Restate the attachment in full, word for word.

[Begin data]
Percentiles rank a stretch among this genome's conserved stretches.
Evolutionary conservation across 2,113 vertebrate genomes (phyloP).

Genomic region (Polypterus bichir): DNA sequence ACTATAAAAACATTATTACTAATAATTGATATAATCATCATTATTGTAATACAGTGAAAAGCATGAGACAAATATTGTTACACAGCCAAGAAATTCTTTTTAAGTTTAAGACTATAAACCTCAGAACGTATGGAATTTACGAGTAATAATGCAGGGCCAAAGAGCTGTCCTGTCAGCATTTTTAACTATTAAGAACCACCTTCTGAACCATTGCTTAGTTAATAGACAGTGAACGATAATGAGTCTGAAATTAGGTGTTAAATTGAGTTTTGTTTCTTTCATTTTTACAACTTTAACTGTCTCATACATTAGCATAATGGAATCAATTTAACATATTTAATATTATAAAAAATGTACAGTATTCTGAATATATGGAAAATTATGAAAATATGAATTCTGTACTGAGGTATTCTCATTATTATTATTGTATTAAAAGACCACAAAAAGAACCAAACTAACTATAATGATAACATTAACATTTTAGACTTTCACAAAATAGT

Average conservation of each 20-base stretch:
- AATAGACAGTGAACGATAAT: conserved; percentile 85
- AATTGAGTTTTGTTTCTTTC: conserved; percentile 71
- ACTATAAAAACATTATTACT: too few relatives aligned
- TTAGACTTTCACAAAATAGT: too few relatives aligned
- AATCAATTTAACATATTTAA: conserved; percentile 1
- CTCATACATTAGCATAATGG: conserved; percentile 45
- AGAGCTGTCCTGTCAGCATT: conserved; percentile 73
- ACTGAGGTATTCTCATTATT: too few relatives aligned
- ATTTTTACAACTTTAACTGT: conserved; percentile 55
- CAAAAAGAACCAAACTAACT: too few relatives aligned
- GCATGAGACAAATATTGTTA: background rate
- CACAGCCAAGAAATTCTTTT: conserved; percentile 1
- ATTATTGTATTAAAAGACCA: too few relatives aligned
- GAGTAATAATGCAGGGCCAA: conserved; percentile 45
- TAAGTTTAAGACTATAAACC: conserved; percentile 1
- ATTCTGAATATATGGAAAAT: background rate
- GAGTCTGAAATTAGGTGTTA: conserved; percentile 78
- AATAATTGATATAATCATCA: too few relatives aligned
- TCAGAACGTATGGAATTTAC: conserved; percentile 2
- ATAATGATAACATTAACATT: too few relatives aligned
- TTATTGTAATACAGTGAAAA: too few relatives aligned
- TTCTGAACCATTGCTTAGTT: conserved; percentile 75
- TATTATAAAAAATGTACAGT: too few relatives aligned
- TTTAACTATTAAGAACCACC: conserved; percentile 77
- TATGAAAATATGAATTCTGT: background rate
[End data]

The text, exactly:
Percentiles rank a stretch among this genome's conserved stretches.
Evolutionary conservation across 2,113 vertebrate genomes (phyloP).

Genomic region (Polypterus bichir): DNA sequence ACTATAAAAACATTATTACTAATAATTGATATAATCATCATTATTGTAATACAGTGAAAAGCATGAGACAAATATTGTTACACAGCCAAGAAATTCTTTTTAAGTTTAAGACTATAAACCTCAGAACGTATGGAATTTACGAGTAATAATGCAGGGCCAAAGAGCTGTCCTGTCAGCATTTTTAACTATTAAGAACCACCTTCTGAACCATTGCTTAGTTAATAGACAGTGAACGATAATGAGTCTGAAATTAGGTGTTAAATTGAGTTTTGTTTCTTTCATTTTTACAACTTTAACTGTCTCATACATTAGCATAATGGAATCAATTTAACATATTTAATATTATAAAAAATGTACAGTATTCTGAATATATGGAAAATTATGAAAATATGAATTCTGTACTGAGGTATTCTCATTATTATTATTGTATTAAAAGACCACAAAAAGAACCAAACTAACTATAATGATAACATTAACATTTTAGACTTTCACAAAATAGT

Average conservation of each 20-base stretch:
- AATAGACAGTGAACGATAAT: conserved; percentile 85
- AATTGAGTTTTGTTTCTTTC: conserved; percentile 71
- ACTATAAAAACATTATTACT: too few relatives aligned
- TTAGACTTTCACAAAATAGT: too few relatives aligned
- AATCAATTTAACATATTTAA: conserved; percentile 1
- CTCATACATTAGCATAATGG: conserved; percentile 45
- AGAGCTGTCCTGTCAGCATT: conserved; percentile 73
- ACTGAGGTATTCTCATTATT: too few relatives aligned
- ATTTTTACAACTTTAACTGT: conserved; percentile 55
- CAAAAAGAACCAAACTAACT: too few relatives aligned
- GCATGAGACAAATATTGTTA: background rate
- CACAGCCAAGAAATTCTTTT: conserved; percentile 1
- ATTATTGTATTAAAAGACCA: too few relatives aligned
- GAGTAATAATGCAGGGCCAA: conserved; percentile 45
- TAAGTTTAAGACTATAAACC: conserved; percentile 1
- ATTCTGAATATATGGAAAAT: background rate
- GAGTCTGAAATTAGGTGTTA: conserved; percentile 78
- AATAATTGATATAATCATCA: too few relatives aligned
- TCAGAACGTATGGAATTTAC: conserved; percentile 2
- ATAATGATAACATTAACATT: too few relatives aligned
- TTATTGTAATACAGTGAAAA: too few relatives aligned
- TTCTGAACCATTGCTTAGTT: conserved; percentile 75
- TATTATAAAAAATGTACAGT: too few relatives aligned
- TTTAACTATTAAGAACCACC: conserved; percentile 77
- TATGAAAATATGAATTCTGT: background rate